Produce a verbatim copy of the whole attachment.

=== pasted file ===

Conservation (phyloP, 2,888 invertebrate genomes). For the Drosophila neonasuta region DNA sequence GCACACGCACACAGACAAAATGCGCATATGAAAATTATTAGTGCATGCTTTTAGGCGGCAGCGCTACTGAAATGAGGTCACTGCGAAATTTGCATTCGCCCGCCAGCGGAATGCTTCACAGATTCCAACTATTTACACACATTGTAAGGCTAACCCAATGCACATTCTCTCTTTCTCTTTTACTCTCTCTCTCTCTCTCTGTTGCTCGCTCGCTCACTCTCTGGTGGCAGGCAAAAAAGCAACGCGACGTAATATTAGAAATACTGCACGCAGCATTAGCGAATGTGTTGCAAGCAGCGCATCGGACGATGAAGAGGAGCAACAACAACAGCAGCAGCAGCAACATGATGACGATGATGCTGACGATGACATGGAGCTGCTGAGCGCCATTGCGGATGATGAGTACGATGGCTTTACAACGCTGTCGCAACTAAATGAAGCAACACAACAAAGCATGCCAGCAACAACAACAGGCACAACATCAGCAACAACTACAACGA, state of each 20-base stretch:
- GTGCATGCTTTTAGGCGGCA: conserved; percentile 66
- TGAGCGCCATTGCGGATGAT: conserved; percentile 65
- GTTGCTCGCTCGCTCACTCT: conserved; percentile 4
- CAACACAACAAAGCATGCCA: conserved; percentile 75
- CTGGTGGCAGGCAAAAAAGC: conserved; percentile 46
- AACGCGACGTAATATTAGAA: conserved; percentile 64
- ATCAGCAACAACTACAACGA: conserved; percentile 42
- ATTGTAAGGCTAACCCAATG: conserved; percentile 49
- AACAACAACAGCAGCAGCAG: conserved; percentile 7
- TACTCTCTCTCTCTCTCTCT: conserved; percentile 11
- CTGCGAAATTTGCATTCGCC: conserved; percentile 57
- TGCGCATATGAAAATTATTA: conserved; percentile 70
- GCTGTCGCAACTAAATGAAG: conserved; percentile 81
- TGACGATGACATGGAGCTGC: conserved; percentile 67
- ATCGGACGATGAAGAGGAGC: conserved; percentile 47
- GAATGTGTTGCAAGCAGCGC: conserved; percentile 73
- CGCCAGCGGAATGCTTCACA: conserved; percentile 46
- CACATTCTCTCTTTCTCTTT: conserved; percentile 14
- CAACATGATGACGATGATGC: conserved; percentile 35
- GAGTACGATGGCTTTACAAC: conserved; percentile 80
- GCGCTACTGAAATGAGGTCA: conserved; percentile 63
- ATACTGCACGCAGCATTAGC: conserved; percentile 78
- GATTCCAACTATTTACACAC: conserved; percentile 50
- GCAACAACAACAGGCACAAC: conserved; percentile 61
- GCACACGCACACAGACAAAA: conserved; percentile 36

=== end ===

Conservation (phyloP, 2,888 invertebrate genomes). For the Drosophila neonasuta region DNA sequence GCACACGCACACAGACAAAATGCGCATATGAAAATTATTAGTGCATGCTTTTAGGCGGCAGCGCTACTGAAATGAGGTCACTGCGAAATTTGCATTCGCCCGCCAGCGGAATGCTTCACAGATTCCAACTATTTACACACATTGTAAGGCTAACCCAATGCACATTCTCTCTTTCTCTTTTACTCTCTCTCTCTCTCTCTGTTGCTCGCTCGCTCACTCTCTGGTGGCAGGCAAAAAAGCAACGCGACGTAATATTAGAAATACTGCACGCAGCATTAGCGAATGTGTTGCAAGCAGCGCATCGGACGATGAAGAGGAGCAACAACAACAGCAGCAGCAGCAACATGATGACGATGATGCTGACGATGACATGGAGCTGCTGAGCGCCATTGCGGATGATGAGTACGATGGCTTTACAACGCTGTCGCAACTAAATGAAGCAACACAACAAAGCATGCCAGCAACAACAACAGGCACAACATCAGCAACAACTACAACGA, state of each 20-base stretch:
- GTGCATGCTTTTAGGCGGCA: conserved; percentile 66
- TGAGCGCCATTGCGGATGAT: conserved; percentile 65
- GTTGCTCGCTCGCTCACTCT: conserved; percentile 4
- CAACACAACAAAGCATGCCA: conserved; percentile 75
- CTGGTGGCAGGCAAAAAAGC: conserved; percentile 46
- AACGCGACGTAATATTAGAA: conserved; percentile 64
- ATCAGCAACAACTACAACGA: conserved; percentile 42
- ATTGTAAGGCTAACCCAATG: conserved; percentile 49
- AACAACAACAGCAGCAGCAG: conserved; percentile 7
- TACTCTCTCTCTCTCTCTCT: conserved; percentile 11
- CTGCGAAATTTGCATTCGCC: conserved; percentile 57
- TGCGCATATGAAAATTATTA: conserved; percentile 70
- GCTGTCGCAACTAAATGAAG: conserved; percentile 81
- TGACGATGACATGGAGCTGC: conserved; percentile 67
- ATCGGACGATGAAGAGGAGC: conserved; percentile 47
- GAATGTGTTGCAAGCAGCGC: conserved; percentile 73
- CGCCAGCGGAATGCTTCACA: conserved; percentile 46
- CACATTCTCTCTTTCTCTTT: conserved; percentile 14
- CAACATGATGACGATGATGC: conserved; percentile 35
- GAGTACGATGGCTTTACAAC: conserved; percentile 80
- GCGCTACTGAAATGAGGTCA: conserved; percentile 63
- ATACTGCACGCAGCATTAGC: conserved; percentile 78
- GATTCCAACTATTTACACAC: conserved; percentile 50
- GCAACAACAACAGGCACAAC: conserved; percentile 61
- GCACACGCACACAGACAAAA: conserved; percentile 36